Happy new year to all our readers and followers. Thank you for supporting us for the past few months . We are working harder to come with better content for the new year. Stay safe everyone. We 💛🖤 you all!

Categories
Ethiopia. youth. Culture.

“Thirteen Months of Sunshine”

“Thirteen Months of Sunshine”a famous term coined by Mr.Habtesilassie Tafesse who is also known as Ethiopia’s “Father of Tourism”.

Mr.Habtesilassie Tafesse

From this term we may have many questions like Why is Ethiopia called 13 months of Sunshine? Or what is the thirteenth month called in Ethiopia? And what is the special thing about this Month?

Well the answer is that one Ethiopian year is composed of 365 days 6hours two minutes and 24 seconds. And is 7 years behind the Gregorian calender this is because the Ethiopian calender continued with the same calender that the roman church amended in 525AD. Each of the 12 months have 30 days and for the remaining five days there is a month called puagme this month only has 5 days but once in 4 years this puagme consists of 6 days. The word puagme comes from the greek word “epagomene” which means days forgotten.

After all things that make puagme special for us Ethiopians is that scince puagme is the last month of the year it is the month in which the adey abeba which is a flower also used to indicate the upcoming new year starts to blossom.

A blossoming Adey Abeba

During puagme followers of The Ethiopian Orthodox Church fast throughout the whole month.

Another fun thing about puagme is that on puagme3 kids gather around and play in the rain in puagme scince its a rainy month and it is also assumed that it is st.rafael’s holy water.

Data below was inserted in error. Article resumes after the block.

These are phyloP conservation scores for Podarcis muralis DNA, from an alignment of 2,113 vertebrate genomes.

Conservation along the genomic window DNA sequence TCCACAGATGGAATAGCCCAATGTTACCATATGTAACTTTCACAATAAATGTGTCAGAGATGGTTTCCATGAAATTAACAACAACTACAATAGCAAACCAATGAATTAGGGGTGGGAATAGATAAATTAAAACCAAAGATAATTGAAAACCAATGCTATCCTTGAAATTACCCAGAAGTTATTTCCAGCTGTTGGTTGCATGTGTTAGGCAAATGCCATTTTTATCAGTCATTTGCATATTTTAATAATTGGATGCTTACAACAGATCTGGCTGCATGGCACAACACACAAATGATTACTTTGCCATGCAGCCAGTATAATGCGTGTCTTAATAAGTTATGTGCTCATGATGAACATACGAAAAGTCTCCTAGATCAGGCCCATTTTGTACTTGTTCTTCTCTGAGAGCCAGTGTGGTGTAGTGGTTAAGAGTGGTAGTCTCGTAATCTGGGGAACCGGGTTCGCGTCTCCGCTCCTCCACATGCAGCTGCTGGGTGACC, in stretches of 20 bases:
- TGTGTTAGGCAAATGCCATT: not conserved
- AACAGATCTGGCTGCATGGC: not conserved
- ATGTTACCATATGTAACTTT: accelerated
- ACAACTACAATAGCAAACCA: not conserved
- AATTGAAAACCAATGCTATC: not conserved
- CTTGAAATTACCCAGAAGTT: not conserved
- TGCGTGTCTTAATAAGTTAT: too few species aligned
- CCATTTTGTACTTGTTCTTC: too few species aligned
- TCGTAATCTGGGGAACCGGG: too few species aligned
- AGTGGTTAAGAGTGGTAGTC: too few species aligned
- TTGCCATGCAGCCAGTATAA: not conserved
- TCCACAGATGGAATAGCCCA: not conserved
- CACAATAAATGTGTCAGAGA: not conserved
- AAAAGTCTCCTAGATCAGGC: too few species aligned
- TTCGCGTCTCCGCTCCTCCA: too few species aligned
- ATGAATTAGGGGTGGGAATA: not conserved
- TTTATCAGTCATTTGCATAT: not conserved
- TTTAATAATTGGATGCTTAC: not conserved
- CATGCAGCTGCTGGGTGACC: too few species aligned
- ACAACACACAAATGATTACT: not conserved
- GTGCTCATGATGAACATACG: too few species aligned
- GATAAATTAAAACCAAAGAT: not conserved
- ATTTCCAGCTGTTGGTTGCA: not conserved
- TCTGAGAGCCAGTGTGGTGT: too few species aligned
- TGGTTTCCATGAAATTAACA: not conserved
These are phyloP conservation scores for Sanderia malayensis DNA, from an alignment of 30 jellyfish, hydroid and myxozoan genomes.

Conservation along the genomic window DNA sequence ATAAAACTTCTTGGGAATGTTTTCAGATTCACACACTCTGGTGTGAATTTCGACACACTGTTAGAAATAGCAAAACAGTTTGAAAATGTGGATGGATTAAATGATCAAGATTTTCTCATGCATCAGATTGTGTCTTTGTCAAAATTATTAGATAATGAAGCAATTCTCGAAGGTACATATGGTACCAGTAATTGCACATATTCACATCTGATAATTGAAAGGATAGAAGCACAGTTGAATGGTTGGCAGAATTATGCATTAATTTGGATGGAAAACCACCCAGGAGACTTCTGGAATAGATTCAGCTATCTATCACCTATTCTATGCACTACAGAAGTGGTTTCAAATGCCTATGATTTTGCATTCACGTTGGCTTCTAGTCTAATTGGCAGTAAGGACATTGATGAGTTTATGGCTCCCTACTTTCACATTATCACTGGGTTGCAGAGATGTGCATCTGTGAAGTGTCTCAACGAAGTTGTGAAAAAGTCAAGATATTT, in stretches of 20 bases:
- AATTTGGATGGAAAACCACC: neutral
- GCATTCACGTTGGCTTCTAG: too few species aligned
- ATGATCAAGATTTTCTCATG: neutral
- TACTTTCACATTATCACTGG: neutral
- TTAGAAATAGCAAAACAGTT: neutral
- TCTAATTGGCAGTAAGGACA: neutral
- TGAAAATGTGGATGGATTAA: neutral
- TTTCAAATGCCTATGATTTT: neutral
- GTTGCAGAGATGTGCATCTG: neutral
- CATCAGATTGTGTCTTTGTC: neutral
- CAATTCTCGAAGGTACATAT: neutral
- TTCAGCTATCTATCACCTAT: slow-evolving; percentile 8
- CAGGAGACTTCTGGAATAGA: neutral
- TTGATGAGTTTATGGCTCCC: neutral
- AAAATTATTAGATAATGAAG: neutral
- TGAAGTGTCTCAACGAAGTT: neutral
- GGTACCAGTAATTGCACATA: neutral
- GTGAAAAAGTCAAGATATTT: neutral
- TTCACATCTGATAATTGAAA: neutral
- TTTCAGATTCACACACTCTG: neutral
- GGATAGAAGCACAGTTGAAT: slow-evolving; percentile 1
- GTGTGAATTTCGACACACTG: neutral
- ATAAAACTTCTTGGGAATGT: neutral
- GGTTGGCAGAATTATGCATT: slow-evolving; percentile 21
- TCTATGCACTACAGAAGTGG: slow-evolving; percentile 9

Kids running in the rain during puagme
Kids laying down on the ground forming a cross in puagme

In 2020 puagme starts on sunday september 6 2020.

Have a nice puagme everyone !!!

Categories
Ethiopia. youth. Culture.

Its Buhe time!

Every year on Nahase 13/August 19 we Ethiopians celebrate Buhe. Buhe is a holiday on which the Ethiopian Orthodox Church celebrates the Transfiguration of Jesus Christ on Mount Tabor. It also marks the end of the rainy season and beginning of the sunny season. On this holiday boys and young men go around their neighborhood singing hoya hoye- a traditional song. This song contains specialized poems used go praise elders and express good wishes for the upcoming Ethiopian new year. The boys go around holding a stick and making a sound by hitting the ground with it. They sing the song in harmony with the banging of the stick with one person leading. After they finish singing to the household members they are gifted with Mulmul- a homemade traditional bread- and, sometimes in urban areas, money.

Mulmul